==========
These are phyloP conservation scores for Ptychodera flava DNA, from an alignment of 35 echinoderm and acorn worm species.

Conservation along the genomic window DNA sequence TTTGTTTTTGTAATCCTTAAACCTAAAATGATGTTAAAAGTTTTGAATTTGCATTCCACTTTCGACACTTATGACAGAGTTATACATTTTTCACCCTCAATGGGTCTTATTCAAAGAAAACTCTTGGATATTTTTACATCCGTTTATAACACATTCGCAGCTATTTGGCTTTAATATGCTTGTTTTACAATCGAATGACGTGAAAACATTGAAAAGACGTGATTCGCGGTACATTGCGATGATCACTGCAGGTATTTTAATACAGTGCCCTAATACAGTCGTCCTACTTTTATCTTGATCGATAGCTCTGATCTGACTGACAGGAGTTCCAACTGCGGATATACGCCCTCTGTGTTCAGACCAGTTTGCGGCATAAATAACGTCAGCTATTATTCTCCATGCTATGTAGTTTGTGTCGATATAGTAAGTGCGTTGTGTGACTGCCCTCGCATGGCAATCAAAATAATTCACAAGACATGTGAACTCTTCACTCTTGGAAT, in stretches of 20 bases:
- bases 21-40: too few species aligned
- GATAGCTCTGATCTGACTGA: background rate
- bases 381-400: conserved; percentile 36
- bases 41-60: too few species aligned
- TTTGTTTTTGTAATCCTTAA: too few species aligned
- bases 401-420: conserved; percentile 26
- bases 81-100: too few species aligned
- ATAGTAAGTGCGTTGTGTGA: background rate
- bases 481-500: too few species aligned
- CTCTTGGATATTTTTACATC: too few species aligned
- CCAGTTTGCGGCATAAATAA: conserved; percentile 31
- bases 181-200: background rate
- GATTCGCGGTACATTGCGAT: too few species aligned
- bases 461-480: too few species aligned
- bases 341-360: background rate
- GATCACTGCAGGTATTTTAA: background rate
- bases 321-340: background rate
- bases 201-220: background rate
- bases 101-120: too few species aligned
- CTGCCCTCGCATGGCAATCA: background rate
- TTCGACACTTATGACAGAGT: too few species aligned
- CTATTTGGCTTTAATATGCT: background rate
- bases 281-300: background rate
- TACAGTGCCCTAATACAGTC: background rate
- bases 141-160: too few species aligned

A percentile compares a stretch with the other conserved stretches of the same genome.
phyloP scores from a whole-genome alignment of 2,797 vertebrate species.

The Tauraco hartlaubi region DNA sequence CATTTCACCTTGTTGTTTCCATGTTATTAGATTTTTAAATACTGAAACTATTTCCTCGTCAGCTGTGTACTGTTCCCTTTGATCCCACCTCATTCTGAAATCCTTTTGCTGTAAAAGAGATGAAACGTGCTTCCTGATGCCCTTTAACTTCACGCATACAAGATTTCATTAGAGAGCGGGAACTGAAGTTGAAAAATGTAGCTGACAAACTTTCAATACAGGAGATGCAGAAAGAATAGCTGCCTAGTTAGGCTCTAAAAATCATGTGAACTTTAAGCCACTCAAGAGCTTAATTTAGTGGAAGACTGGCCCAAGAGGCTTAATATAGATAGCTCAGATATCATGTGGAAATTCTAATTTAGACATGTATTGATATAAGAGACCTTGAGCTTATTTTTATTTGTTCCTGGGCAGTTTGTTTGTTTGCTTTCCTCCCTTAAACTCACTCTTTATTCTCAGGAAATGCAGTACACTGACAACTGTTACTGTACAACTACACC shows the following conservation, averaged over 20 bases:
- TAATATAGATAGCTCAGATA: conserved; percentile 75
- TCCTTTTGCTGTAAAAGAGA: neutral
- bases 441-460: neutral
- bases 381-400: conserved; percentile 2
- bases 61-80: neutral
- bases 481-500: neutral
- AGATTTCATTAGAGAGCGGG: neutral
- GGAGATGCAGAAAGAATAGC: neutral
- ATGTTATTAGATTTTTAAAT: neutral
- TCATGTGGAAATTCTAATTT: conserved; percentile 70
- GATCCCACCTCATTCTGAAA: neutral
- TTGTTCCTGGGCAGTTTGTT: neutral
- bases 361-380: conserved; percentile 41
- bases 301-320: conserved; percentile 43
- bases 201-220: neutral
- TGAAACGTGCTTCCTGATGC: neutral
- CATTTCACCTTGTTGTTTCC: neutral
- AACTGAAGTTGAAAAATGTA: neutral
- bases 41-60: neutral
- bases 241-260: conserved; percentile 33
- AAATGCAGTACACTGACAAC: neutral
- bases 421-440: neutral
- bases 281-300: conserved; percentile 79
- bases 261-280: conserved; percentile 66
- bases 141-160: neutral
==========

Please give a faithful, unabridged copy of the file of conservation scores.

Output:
These are phyloP conservation scores for Ptychodera flava DNA, from an alignment of 35 echinoderm and acorn worm species.

Conservation along the genomic window DNA sequence TTTGTTTTTGTAATCCTTAAACCTAAAATGATGTTAAAAGTTTTGAATTTGCATTCCACTTTCGACACTTATGACAGAGTTATACATTTTTCACCCTCAATGGGTCTTATTCAAAGAAAACTCTTGGATATTTTTACATCCGTTTATAACACATTCGCAGCTATTTGGCTTTAATATGCTTGTTTTACAATCGAATGACGTGAAAACATTGAAAAGACGTGATTCGCGGTACATTGCGATGATCACTGCAGGTATTTTAATACAGTGCCCTAATACAGTCGTCCTACTTTTATCTTGATCGATAGCTCTGATCTGACTGACAGGAGTTCCAACTGCGGATATACGCCCTCTGTGTTCAGACCAGTTTGCGGCATAAATAACGTCAGCTATTATTCTCCATGCTATGTAGTTTGTGTCGATATAGTAAGTGCGTTGTGTGACTGCCCTCGCATGGCAATCAAAATAATTCACAAGACATGTGAACTCTTCACTCTTGGAAT, in stretches of 20 bases:
- bases 21-40: too few species aligned
- GATAGCTCTGATCTGACTGA: background rate
- bases 381-400: conserved; percentile 36
- bases 41-60: too few species aligned
- TTTGTTTTTGTAATCCTTAA: too few species aligned
- bases 401-420: conserved; percentile 26
- bases 81-100: too few species aligned
- ATAGTAAGTGCGTTGTGTGA: background rate
- bases 481-500: too few species aligned
- CTCTTGGATATTTTTACATC: too few species aligned
- CCAGTTTGCGGCATAAATAA: conserved; percentile 31
- bases 181-200: background rate
- GATTCGCGGTACATTGCGAT: too few species aligned
- bases 461-480: too few species aligned
- bases 341-360: background rate
- GATCACTGCAGGTATTTTAA: background rate
- bases 321-340: background rate
- bases 201-220: background rate
- bases 101-120: too few species aligned
- CTGCCCTCGCATGGCAATCA: background rate
- TTCGACACTTATGACAGAGT: too few species aligned
- CTATTTGGCTTTAATATGCT: background rate
- bases 281-300: background rate
- TACAGTGCCCTAATACAGTC: background rate
- bases 141-160: too few species aligned

A percentile compares a stretch with the other conserved stretches of the same genome.
phyloP scores from a whole-genome alignment of 2,797 vertebrate species.

The Tauraco hartlaubi region DNA sequence CATTTCACCTTGTTGTTTCCATGTTATTAGATTTTTAAATACTGAAACTATTTCCTCGTCAGCTGTGTACTGTTCCCTTTGATCCCACCTCATTCTGAAATCCTTTTGCTGTAAAAGAGATGAAACGTGCTTCCTGATGCCCTTTAACTTCACGCATACAAGATTTCATTAGAGAGCGGGAACTGAAGTTGAAAAATGTAGCTGACAAACTTTCAATACAGGAGATGCAGAAAGAATAGCTGCCTAGTTAGGCTCTAAAAATCATGTGAACTTTAAGCCACTCAAGAGCTTAATTTAGTGGAAGACTGGCCCAAGAGGCTTAATATAGATAGCTCAGATATCATGTGGAAATTCTAATTTAGACATGTATTGATATAAGAGACCTTGAGCTTATTTTTATTTGTTCCTGGGCAGTTTGTTTGTTTGCTTTCCTCCCTTAAACTCACTCTTTATTCTCAGGAAATGCAGTACACTGACAACTGTTACTGTACAACTACACC shows the following conservation, averaged over 20 bases:
- TAATATAGATAGCTCAGATA: conserved; percentile 75
- TCCTTTTGCTGTAAAAGAGA: neutral
- bases 441-460: neutral
- bases 381-400: conserved; percentile 2
- bases 61-80: neutral
- bases 481-500: neutral
- AGATTTCATTAGAGAGCGGG: neutral
- GGAGATGCAGAAAGAATAGC: neutral
- ATGTTATTAGATTTTTAAAT: neutral
- TCATGTGGAAATTCTAATTT: conserved; percentile 70
- GATCCCACCTCATTCTGAAA: neutral
- TTGTTCCTGGGCAGTTTGTT: neutral
- bases 361-380: conserved; percentile 41
- bases 301-320: conserved; percentile 43
- bases 201-220: neutral
- TGAAACGTGCTTCCTGATGC: neutral
- CATTTCACCTTGTTGTTTCC: neutral
- AACTGAAGTTGAAAAATGTA: neutral
- bases 41-60: neutral
- bases 241-260: conserved; percentile 33
- AAATGCAGTACACTGACAAC: neutral
- bases 421-440: neutral
- bases 281-300: conserved; percentile 79
- bases 261-280: conserved; percentile 66
- bases 141-160: neutral